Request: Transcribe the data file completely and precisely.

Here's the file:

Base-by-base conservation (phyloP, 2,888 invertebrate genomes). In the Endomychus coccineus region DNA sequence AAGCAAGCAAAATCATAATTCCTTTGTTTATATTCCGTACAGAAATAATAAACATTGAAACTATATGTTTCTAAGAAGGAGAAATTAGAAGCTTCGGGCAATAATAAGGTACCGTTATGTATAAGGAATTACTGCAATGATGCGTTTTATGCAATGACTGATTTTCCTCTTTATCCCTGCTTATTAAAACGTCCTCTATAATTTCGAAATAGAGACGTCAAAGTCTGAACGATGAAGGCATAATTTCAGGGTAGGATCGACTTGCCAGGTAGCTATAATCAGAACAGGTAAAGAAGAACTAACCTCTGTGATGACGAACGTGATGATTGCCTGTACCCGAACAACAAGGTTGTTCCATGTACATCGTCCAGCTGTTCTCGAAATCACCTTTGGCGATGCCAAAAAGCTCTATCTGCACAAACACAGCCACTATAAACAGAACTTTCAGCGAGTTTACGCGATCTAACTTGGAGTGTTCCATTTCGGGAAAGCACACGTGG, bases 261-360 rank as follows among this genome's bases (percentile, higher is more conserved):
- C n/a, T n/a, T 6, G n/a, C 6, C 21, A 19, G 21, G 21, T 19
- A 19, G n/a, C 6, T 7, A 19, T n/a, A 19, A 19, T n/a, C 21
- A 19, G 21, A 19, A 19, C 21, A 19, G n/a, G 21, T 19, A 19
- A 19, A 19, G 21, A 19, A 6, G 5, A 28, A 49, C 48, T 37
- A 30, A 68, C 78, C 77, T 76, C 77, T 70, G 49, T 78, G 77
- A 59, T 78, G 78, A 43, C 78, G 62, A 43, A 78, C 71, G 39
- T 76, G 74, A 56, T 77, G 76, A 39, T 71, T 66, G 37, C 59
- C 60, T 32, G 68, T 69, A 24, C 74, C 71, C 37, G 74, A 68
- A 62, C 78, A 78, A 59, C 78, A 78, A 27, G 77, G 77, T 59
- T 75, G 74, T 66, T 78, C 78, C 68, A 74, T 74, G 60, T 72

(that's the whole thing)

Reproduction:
Base-by-base conservation (phyloP, 2,888 invertebrate genomes). In the Endomychus coccineus region DNA sequence AAGCAAGCAAAATCATAATTCCTTTGTTTATATTCCGTACAGAAATAATAAACATTGAAACTATATGTTTCTAAGAAGGAGAAATTAGAAGCTTCGGGCAATAATAAGGTACCGTTATGTATAAGGAATTACTGCAATGATGCGTTTTATGCAATGACTGATTTTCCTCTTTATCCCTGCTTATTAAAACGTCCTCTATAATTTCGAAATAGAGACGTCAAAGTCTGAACGATGAAGGCATAATTTCAGGGTAGGATCGACTTGCCAGGTAGCTATAATCAGAACAGGTAAAGAAGAACTAACCTCTGTGATGACGAACGTGATGATTGCCTGTACCCGAACAACAAGGTTGTTCCATGTACATCGTCCAGCTGTTCTCGAAATCACCTTTGGCGATGCCAAAAAGCTCTATCTGCACAAACACAGCCACTATAAACAGAACTTTCAGCGAGTTTACGCGATCTAACTTGGAGTGTTCCATTTCGGGAAAGCACACGTGG, bases 261-360 rank as follows among this genome's bases (percentile, higher is more conserved):
- C n/a, T n/a, T 6, G n/a, C 6, C 21, A 19, G 21, G 21, T 19
- A 19, G n/a, C 6, T 7, A 19, T n/a, A 19, A 19, T n/a, C 21
- A 19, G 21, A 19, A 19, C 21, A 19, G n/a, G 21, T 19, A 19
- A 19, A 19, G 21, A 19, A 6, G 5, A 28, A 49, C 48, T 37
- A 30, A 68, C 78, C 77, T 76, C 77, T 70, G 49, T 78, G 77
- A 59, T 78, G 78, A 43, C 78, G 62, A 43, A 78, C 71, G 39
- T 76, G 74, A 56, T 77, G 76, A 39, T 71, T 66, G 37, C 59
- C 60, T 32, G 68, T 69, A 24, C 74, C 71, C 37, G 74, A 68
- A 62, C 78, A 78, A 59, C 78, A 78, A 27, G 77, G 77, T 59
- T 75, G 74, T 66, T 78, C 78, C 68, A 74, T 74, G 60, T 72